Though a lot of us might expect more danger in a kitchen, garage workshop, or a dark furnace room with low ceilings that’s piled high with unknown boxes—in 2008, bathrooms were responsible for approximately 21.8 million nonfatal injuries in persons aged 15 or older. What’s more, over 80% of these injuries were caused by falls.

Think about it! Bathrooms are full of hard, slippery surfaces, they can be small and hard to maneuver, and using them can put us in naturally vulnerable positions.

The truth is, there are lots of scenarios in which bathroom safety becomes a concern. Below are a few examples.

Mom’s had a fall

Unfortunately, we hear from lots of people about this. Usually, they call us in a panic because a parent having a fall is an extremely stressful situation.

Imagine, it’s the middle of the night, you’re asleep in bed, and all of a sudden you’re woken by your phone ringing. No matter who delivers the news—whether it’s your parent, a caregiver, a paramedic, or a doctor at the hospital—your mind is racing when you hear it.

When a parent or loved one has had a fall, the immediate concern is their health, but a close second tends to be their independence and safety moving forward. Oftentimes, bathroom safety modifications need to be made quickly—sometimes even during a parent’s hospital stay.

You’re the primary caregiver for your spouse

At some point, as you and your partner get older, it’s possible that one of you will experience a physical decline faster than the other.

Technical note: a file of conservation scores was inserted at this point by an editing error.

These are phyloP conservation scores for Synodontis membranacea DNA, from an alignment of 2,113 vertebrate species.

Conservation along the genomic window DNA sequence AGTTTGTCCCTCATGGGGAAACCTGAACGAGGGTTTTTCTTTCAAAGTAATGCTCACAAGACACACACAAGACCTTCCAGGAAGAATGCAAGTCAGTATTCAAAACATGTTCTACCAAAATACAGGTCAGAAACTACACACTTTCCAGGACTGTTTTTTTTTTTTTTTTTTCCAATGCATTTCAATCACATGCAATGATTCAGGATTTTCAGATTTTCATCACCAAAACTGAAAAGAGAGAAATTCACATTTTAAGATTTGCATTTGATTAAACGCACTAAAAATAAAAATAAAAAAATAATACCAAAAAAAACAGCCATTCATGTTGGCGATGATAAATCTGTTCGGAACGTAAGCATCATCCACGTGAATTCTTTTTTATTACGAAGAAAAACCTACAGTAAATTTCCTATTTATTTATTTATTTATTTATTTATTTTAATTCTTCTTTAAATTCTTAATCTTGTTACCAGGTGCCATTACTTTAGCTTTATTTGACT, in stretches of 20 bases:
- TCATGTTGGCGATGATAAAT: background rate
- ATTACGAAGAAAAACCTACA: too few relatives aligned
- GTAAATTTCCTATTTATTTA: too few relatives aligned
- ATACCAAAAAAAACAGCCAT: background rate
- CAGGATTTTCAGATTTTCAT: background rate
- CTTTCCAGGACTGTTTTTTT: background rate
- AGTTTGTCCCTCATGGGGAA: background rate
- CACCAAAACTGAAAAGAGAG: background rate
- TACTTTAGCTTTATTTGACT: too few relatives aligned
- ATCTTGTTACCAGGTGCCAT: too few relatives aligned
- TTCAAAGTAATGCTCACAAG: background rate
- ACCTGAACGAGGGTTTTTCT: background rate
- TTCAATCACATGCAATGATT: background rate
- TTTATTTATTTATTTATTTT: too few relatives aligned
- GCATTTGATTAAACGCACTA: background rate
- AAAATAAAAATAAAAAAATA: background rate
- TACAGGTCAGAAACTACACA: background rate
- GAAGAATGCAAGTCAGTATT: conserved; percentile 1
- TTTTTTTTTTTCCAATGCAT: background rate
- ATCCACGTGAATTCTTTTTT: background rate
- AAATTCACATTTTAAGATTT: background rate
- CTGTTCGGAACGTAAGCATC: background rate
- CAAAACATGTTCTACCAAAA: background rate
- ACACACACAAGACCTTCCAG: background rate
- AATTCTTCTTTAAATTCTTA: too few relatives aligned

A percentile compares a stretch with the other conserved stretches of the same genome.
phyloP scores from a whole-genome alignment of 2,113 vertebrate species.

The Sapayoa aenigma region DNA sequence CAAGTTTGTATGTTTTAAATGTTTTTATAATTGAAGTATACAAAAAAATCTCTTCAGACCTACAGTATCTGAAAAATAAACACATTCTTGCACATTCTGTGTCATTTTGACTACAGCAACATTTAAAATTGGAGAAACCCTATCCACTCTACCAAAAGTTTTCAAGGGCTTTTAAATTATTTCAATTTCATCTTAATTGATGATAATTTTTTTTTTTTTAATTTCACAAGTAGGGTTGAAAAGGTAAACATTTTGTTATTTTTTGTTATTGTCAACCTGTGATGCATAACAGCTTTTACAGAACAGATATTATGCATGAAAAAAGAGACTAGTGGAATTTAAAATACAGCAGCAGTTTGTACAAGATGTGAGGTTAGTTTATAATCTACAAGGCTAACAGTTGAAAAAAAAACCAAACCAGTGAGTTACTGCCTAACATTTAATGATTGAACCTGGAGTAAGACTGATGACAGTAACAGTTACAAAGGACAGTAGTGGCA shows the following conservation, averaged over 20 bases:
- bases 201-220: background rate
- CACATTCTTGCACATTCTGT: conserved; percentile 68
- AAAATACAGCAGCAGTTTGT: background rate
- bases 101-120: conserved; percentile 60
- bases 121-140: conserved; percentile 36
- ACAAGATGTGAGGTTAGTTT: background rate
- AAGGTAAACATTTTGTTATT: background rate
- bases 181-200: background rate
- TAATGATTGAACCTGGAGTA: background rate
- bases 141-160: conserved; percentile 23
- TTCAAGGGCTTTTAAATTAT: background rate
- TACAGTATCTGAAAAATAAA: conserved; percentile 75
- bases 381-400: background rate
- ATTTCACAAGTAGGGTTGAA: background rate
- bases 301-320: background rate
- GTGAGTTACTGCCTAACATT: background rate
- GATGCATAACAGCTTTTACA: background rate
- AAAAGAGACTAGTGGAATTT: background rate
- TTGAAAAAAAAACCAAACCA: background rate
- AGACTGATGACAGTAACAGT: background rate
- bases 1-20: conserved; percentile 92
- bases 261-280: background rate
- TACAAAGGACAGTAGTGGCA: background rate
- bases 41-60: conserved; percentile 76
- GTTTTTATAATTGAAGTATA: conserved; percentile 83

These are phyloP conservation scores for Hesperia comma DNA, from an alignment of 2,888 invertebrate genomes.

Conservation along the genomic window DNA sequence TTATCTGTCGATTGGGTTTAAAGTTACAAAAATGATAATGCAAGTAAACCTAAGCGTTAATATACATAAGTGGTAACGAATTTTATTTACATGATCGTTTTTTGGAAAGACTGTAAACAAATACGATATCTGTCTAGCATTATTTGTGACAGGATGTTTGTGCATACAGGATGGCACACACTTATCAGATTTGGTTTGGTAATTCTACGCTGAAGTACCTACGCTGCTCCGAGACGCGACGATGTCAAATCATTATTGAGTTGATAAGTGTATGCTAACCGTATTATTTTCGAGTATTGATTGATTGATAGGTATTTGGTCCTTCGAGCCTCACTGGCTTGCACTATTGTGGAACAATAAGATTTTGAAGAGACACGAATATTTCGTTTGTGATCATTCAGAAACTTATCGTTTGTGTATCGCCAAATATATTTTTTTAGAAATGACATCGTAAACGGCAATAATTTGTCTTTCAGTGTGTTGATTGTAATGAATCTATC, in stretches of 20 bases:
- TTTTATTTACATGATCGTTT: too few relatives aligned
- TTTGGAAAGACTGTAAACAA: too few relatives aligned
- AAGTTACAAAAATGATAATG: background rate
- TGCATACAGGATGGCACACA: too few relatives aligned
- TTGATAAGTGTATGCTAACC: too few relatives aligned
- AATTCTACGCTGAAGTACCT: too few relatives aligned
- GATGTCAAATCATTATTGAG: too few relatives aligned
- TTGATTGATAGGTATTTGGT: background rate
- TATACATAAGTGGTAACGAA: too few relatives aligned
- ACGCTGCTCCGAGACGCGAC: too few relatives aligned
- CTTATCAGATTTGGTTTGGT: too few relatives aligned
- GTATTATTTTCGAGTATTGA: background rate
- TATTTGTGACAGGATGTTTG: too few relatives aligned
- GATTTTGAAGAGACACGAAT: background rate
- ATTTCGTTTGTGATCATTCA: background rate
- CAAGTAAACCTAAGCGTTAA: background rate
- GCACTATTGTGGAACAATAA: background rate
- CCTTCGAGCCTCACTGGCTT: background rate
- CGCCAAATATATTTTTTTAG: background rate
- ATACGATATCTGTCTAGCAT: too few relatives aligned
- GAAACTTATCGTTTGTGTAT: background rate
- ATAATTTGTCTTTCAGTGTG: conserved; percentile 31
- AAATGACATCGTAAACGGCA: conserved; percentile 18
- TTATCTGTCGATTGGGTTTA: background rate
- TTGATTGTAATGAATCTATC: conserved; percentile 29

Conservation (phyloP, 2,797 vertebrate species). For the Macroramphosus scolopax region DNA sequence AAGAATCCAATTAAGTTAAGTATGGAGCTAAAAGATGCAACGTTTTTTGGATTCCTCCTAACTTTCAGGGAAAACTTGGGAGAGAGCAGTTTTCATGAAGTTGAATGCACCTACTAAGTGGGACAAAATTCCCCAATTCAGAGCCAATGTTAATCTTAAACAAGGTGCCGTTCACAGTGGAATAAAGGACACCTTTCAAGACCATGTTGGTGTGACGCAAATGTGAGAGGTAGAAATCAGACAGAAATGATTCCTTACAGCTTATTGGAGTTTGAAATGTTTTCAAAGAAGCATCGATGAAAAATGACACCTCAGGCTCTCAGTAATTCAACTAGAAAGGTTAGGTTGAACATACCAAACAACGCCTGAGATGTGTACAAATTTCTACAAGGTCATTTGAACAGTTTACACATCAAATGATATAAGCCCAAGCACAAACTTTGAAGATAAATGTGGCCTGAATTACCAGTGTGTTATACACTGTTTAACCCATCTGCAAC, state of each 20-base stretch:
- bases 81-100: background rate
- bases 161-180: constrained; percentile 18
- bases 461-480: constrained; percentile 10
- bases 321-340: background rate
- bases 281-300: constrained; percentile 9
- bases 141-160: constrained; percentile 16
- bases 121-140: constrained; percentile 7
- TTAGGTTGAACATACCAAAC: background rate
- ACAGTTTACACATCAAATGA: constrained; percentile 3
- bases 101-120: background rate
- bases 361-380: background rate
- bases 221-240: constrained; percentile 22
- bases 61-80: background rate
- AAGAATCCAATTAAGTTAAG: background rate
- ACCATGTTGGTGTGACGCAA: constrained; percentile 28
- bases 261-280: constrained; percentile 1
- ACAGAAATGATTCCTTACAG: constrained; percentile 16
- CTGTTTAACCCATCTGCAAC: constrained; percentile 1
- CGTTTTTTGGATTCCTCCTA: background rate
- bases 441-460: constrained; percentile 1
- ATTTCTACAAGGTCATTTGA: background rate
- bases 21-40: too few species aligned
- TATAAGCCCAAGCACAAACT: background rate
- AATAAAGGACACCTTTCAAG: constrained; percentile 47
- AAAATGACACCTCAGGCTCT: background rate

It may not be an issue initially—the kids have moved out so you don’t buy as many groceries anymore—you’re fine to be the one that carries them! But as both you and your partner’s mobility decrease, you may be taking on more physical burdens than you can safely manage. This can put both of you at a higher risk for a fall-related injury.

If you’ve reached this point, it’s totally okay to need a little more support—particularly when it comes to bathroom safety.

Thinking proactively about aging in place

For years, you’ve been saving up for your dream home renovation—and you’re finally ready to design the space you’ve always wanted. But if you’re going to the trouble of extensive renos, you probably want them to last you the rest of your life.

Considering things like bathroom safety at this stage, before construction has started, means that you’ll be able to design safety into your home seamlessly and tastefully. Ideally, it will allow you to stay in your home forever—you just need to make sure you understand what’s required for aging in place.

Other bathroom safety scenarios

Although the scenarios we’ve described are fairly common examples, they may not describe your current situation perfectly. In fact, they may not even come close—and that’s okay!